Year by year, wetlands near the mouth of the Mississippi River grow smaller and smaller. Those unfamiliar with the vast habitat loss that’s been taking place for nearly a century are shocked when they learn just how big the problem is.
“About 12 square miles of wetland habitat loss occurs each year,” said Larry Reynolds, waterfowl program manager for the Louisiana Department of Wildlife and Fisheries.
Since the 1930s, nearly 1,900 square miles, or 1.2 million acres, of wetland habitat has been destroyed. That’s equivalent to the state of Rhode Island disappearing.
What’s even more shocking is that the habitat loss isn’t just due to natural disasters or oil spills. Much of it is caused by the dredging of sediment out of the Mississippi River and dumping it where it can’t be used to rebuild wetlands.
One thing’s for sure: The extensive habitat loss is slowly choking the life out of many waterfowl.
“Over 10 million waterfowl either winter or stop over here on their way to their wintering grounds,” explained Ben Weber, national sportsman’s outreach coordinator for Vanishing Paradise (www.vanishingparadise.org), a coalition of several conservation groups. “If we’re not good conservation stewards down here, then the duck and geese populations suffer and won’t be as strong as they need to be when they head north next spring.”
What’s happening at the mouth of the Mississippi affects all waterfowl hunters, so it’s time we all take notice.
An Area in Peril
Located where the muddy waters of the Mississippi connect with the Gulf of Mexico, the Mississippi River Delta (or Bird’s Foot Delta) is one of the nation’s most important ecosystems for fish and wildlife. The delta’s wetlands, cypress forests and barrier islands gradually formed over thousands of years by the shifting course of the Mississippi River and its annual floods.
The U.S. Army Corps of Engineers (USACE) is charged by Congress with preventing flooding in the region. To do so, the USACE maintains a litany of levees running from the mouth of the Mississippi 100 miles upstream. The levees stop nutrient-rich sediment from reaching wetlands, which are constantly eroding.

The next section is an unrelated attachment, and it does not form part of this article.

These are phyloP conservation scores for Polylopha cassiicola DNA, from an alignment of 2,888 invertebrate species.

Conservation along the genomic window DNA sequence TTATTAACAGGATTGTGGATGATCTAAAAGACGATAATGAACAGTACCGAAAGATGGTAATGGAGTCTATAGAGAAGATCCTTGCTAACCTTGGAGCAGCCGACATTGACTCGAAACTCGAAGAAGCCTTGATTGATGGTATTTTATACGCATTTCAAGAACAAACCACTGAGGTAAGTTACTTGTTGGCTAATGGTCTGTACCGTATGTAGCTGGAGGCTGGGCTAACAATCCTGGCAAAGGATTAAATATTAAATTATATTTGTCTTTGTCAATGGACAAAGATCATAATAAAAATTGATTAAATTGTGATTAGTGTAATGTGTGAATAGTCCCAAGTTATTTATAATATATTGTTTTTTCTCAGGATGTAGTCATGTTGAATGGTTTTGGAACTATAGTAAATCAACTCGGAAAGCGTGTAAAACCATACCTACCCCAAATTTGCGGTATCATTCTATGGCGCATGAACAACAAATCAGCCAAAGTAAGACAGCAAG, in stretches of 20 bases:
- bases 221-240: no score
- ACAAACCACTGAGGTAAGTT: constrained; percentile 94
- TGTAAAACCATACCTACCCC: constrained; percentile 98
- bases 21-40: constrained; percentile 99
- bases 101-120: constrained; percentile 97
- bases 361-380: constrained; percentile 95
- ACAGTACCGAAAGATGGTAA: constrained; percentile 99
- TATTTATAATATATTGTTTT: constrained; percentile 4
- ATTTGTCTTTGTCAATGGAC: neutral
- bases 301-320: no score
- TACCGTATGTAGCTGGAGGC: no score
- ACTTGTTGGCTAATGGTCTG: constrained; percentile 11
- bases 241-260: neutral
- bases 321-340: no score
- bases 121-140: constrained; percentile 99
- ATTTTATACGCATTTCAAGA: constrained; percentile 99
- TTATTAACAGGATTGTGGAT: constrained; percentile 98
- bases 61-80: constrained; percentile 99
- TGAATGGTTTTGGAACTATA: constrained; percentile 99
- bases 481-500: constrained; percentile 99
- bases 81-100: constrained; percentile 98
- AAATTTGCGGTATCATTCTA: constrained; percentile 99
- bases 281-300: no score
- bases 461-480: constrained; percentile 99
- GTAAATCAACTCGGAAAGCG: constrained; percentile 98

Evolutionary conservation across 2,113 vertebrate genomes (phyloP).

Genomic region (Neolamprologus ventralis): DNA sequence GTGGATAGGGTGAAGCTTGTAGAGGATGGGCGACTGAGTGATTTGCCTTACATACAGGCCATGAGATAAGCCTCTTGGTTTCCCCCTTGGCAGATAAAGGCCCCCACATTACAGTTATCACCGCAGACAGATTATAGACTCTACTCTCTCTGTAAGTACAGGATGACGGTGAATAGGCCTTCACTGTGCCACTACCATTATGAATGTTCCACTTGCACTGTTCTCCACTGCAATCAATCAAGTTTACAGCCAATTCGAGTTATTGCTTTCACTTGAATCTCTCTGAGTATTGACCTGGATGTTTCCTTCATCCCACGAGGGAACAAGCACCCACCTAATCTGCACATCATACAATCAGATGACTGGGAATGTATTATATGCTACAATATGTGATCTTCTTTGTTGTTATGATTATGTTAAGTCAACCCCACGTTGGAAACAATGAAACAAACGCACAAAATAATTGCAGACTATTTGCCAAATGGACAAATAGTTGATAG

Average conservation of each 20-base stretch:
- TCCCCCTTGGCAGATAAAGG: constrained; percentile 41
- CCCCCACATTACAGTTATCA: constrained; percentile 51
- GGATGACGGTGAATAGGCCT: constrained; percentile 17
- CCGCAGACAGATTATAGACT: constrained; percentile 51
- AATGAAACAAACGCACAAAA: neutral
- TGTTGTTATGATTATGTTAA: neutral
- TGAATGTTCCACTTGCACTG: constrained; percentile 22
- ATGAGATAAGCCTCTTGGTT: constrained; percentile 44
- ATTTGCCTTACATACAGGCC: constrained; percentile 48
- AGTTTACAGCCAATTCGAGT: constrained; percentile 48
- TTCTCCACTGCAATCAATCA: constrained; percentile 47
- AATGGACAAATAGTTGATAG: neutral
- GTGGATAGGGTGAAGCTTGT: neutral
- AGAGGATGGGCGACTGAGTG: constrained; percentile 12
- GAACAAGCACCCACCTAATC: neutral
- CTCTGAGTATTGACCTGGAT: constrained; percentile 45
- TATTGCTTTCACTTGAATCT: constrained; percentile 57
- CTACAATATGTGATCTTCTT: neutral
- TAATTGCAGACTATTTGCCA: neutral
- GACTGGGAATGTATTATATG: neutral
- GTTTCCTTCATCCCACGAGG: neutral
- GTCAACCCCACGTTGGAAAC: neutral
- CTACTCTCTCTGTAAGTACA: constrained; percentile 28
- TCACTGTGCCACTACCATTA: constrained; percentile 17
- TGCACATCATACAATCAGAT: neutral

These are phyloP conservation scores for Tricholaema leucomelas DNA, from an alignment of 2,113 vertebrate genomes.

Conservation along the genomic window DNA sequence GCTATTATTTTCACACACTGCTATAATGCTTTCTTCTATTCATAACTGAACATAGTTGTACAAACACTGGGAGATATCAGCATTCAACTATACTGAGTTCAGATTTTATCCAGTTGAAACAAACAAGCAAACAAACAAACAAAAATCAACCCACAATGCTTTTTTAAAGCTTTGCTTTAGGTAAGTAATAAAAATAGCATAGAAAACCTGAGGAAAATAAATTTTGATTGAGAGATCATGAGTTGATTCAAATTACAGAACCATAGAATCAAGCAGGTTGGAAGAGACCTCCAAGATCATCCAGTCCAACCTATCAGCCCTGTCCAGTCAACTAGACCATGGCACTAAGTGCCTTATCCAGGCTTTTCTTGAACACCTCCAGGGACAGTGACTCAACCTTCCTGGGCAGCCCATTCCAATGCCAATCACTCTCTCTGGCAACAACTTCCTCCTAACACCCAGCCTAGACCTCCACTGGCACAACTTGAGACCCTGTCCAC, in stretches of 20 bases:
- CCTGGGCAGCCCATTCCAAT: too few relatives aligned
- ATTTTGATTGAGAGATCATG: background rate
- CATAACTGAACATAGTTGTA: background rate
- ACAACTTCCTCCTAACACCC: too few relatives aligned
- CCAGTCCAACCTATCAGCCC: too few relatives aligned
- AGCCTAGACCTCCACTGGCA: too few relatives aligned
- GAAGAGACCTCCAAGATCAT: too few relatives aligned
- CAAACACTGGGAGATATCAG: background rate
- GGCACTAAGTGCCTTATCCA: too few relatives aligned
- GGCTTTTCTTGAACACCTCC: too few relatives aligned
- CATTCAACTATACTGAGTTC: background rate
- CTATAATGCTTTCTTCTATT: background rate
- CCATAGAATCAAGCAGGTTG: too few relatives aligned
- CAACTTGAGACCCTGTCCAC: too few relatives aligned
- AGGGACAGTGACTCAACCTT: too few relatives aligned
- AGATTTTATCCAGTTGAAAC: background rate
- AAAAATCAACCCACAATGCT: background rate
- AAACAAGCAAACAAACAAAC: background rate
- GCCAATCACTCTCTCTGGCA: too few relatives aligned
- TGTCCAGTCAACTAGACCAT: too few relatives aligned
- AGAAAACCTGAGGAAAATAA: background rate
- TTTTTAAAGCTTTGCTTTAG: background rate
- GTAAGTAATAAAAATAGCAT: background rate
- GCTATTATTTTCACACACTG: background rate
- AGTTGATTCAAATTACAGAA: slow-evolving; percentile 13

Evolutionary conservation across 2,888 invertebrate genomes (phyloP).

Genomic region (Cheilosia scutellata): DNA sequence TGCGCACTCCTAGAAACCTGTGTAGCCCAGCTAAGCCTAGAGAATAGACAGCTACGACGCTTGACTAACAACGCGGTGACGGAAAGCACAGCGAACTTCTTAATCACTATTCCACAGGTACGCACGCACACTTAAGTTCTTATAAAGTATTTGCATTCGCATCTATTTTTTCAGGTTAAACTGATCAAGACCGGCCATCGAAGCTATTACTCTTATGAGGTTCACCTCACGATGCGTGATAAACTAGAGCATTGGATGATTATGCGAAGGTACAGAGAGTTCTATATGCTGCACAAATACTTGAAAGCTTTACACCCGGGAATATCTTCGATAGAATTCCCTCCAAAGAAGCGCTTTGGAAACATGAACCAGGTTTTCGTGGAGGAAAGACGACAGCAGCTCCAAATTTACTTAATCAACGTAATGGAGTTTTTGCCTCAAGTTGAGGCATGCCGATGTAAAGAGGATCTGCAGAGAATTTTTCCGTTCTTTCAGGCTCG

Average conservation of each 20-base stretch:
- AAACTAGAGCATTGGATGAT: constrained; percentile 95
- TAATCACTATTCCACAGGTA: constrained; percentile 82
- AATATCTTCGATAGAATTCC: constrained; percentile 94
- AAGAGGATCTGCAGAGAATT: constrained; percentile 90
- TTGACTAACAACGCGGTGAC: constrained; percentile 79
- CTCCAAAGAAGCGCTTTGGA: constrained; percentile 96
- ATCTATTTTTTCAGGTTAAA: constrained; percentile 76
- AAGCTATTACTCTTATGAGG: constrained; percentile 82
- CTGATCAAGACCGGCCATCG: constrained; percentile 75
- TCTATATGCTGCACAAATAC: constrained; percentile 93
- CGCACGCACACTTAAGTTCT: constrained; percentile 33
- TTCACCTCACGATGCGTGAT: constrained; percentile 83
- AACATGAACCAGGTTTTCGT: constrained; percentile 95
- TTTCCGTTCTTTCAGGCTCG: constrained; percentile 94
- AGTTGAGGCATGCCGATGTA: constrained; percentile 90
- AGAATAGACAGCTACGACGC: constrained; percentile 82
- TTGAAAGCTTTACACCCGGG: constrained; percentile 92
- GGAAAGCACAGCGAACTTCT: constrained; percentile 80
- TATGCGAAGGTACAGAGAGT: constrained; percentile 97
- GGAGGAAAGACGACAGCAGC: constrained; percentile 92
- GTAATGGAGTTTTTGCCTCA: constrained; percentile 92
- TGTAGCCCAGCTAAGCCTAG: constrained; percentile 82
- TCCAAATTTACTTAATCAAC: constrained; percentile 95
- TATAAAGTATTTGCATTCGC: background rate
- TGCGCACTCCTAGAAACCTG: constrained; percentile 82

The USACE is also tasked with keeping the mouth of Mississippi open for maritime commerce. New Orleans, the second-busiest port in the world, is an invaluable gateway to North America. Losing the waterway would spell economic disaster. The Port of New Orleans estimates that a shutdown would cost the U.S. economy $300 million a day.
To keep the waterway open, a channel 700 feet wide and 45 feet deep must be constantly dredged, removing sediment, silt and sand out of the river.
“When we talk about the navigation industry and dredging at the mouth of the Mississippi River, we mainly focus on Southwest Pass,” explained Weber. “This is the main navigation channel used by the navigation industry and international sea-going vessels, and therefore the focal point of dredging activity and expenditures.”
Dredging the waterway takes enormous effort and beaucoup bucks. According to USACE records, in 2010, 17,738,108 cubic yards (Yd3) of sediment was dredged out of Southwest Pass, at a cost of more than $50 million. Between 1997 and 2010, Congress spent $370 million dredging the pass.
Almost none of the sediment removed is used to rebuild shrinking wetlands. Sediment dredged upstream is dumped at disposal sites, while sediment removed at the mouth of the river is actually put on a barge, hauled past the Continental Shelf and dumped into the Gulf.
To be fair, the USACE does some wetland restoration projects (less than 500 acres a year) and isn’t given unlimited funding to rebuild bogs and marshes. But Chris Macaluso, coastal outreach coordinator for the Louisiana Wildlife Federation, says the USACE shouldn’t be let off the hook.
“The Army Corps claims that they dispose of the sediment in the least expensive way, but if you look at the cumulative effect of throwing away the sediment, that’s not the case,” Macaluso explained. “Because other federal agencies are trying to conduct wetland restoration work, and they could really use the sediment. When agencies like the U.S. Fish and Wildlife Service, National Oceanic and Atmospheric Administration, and the Natural Resources Conservation Service go to do a wetland restoration, they have to search for sediment deposits.”
Getting to the Nitty Gritty
Two types of dredges are used to keep the navigation channel open: hopper dredges and cutterhead dredges. A hopper dredge is a mobile vessel that excavates sediment, stores it in a holding tank and then dumps it at a predetermined location. A cutterhead dredge removes sediment, transports it through a long pipeline and deposits it elsewhere.